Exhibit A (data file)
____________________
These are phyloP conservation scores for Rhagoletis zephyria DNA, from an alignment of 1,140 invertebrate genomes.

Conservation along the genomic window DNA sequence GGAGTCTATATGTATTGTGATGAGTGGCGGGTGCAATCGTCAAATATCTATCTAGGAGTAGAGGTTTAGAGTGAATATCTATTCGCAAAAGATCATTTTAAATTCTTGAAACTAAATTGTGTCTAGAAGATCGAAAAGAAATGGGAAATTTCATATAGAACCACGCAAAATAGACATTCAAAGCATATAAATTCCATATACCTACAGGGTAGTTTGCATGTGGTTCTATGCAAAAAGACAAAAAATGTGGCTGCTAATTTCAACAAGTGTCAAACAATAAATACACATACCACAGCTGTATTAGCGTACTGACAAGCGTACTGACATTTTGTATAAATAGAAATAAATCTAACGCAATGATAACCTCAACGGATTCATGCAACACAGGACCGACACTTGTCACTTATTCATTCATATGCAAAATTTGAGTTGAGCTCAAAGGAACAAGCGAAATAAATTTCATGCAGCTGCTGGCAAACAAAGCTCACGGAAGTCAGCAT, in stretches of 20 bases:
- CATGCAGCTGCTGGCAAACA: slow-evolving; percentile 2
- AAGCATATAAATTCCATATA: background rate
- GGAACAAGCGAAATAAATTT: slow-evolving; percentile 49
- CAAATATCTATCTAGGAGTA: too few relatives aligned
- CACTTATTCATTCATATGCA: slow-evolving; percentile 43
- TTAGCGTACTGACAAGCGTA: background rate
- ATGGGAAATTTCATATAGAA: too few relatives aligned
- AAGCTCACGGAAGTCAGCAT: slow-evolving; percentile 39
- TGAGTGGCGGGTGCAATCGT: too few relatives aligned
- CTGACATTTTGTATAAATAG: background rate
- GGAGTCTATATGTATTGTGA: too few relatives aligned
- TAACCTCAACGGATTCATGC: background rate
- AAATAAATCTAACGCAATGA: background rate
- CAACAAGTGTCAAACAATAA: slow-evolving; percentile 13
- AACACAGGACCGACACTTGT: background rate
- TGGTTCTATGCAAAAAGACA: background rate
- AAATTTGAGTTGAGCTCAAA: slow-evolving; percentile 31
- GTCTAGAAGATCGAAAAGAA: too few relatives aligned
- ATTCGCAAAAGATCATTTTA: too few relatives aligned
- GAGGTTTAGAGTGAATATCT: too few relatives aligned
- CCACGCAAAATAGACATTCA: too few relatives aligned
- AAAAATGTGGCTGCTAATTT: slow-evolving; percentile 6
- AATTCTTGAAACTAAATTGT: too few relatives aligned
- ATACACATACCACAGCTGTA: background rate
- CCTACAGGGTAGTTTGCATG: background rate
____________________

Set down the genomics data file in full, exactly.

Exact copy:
These are phyloP conservation scores for Rhagoletis zephyria DNA, from an alignment of 1,140 invertebrate genomes.

Conservation along the genomic window DNA sequence GGAGTCTATATGTATTGTGATGAGTGGCGGGTGCAATCGTCAAATATCTATCTAGGAGTAGAGGTTTAGAGTGAATATCTATTCGCAAAAGATCATTTTAAATTCTTGAAACTAAATTGTGTCTAGAAGATCGAAAAGAAATGGGAAATTTCATATAGAACCACGCAAAATAGACATTCAAAGCATATAAATTCCATATACCTACAGGGTAGTTTGCATGTGGTTCTATGCAAAAAGACAAAAAATGTGGCTGCTAATTTCAACAAGTGTCAAACAATAAATACACATACCACAGCTGTATTAGCGTACTGACAAGCGTACTGACATTTTGTATAAATAGAAATAAATCTAACGCAATGATAACCTCAACGGATTCATGCAACACAGGACCGACACTTGTCACTTATTCATTCATATGCAAAATTTGAGTTGAGCTCAAAGGAACAAGCGAAATAAATTTCATGCAGCTGCTGGCAAACAAAGCTCACGGAAGTCAGCAT, in stretches of 20 bases:
- CATGCAGCTGCTGGCAAACA: slow-evolving; percentile 2
- AAGCATATAAATTCCATATA: background rate
- GGAACAAGCGAAATAAATTT: slow-evolving; percentile 49
- CAAATATCTATCTAGGAGTA: too few relatives aligned
- CACTTATTCATTCATATGCA: slow-evolving; percentile 43
- TTAGCGTACTGACAAGCGTA: background rate
- ATGGGAAATTTCATATAGAA: too few relatives aligned
- AAGCTCACGGAAGTCAGCAT: slow-evolving; percentile 39
- TGAGTGGCGGGTGCAATCGT: too few relatives aligned
- CTGACATTTTGTATAAATAG: background rate
- GGAGTCTATATGTATTGTGA: too few relatives aligned
- TAACCTCAACGGATTCATGC: background rate
- AAATAAATCTAACGCAATGA: background rate
- CAACAAGTGTCAAACAATAA: slow-evolving; percentile 13
- AACACAGGACCGACACTTGT: background rate
- TGGTTCTATGCAAAAAGACA: background rate
- AAATTTGAGTTGAGCTCAAA: slow-evolving; percentile 31
- GTCTAGAAGATCGAAAAGAA: too few relatives aligned
- ATTCGCAAAAGATCATTTTA: too few relatives aligned
- GAGGTTTAGAGTGAATATCT: too few relatives aligned
- CCACGCAAAATAGACATTCA: too few relatives aligned
- AAAAATGTGGCTGCTAATTT: slow-evolving; percentile 6
- AATTCTTGAAACTAAATTGT: too few relatives aligned
- ATACACATACCACAGCTGTA: background rate
- CCTACAGGGTAGTTTGCATG: background rate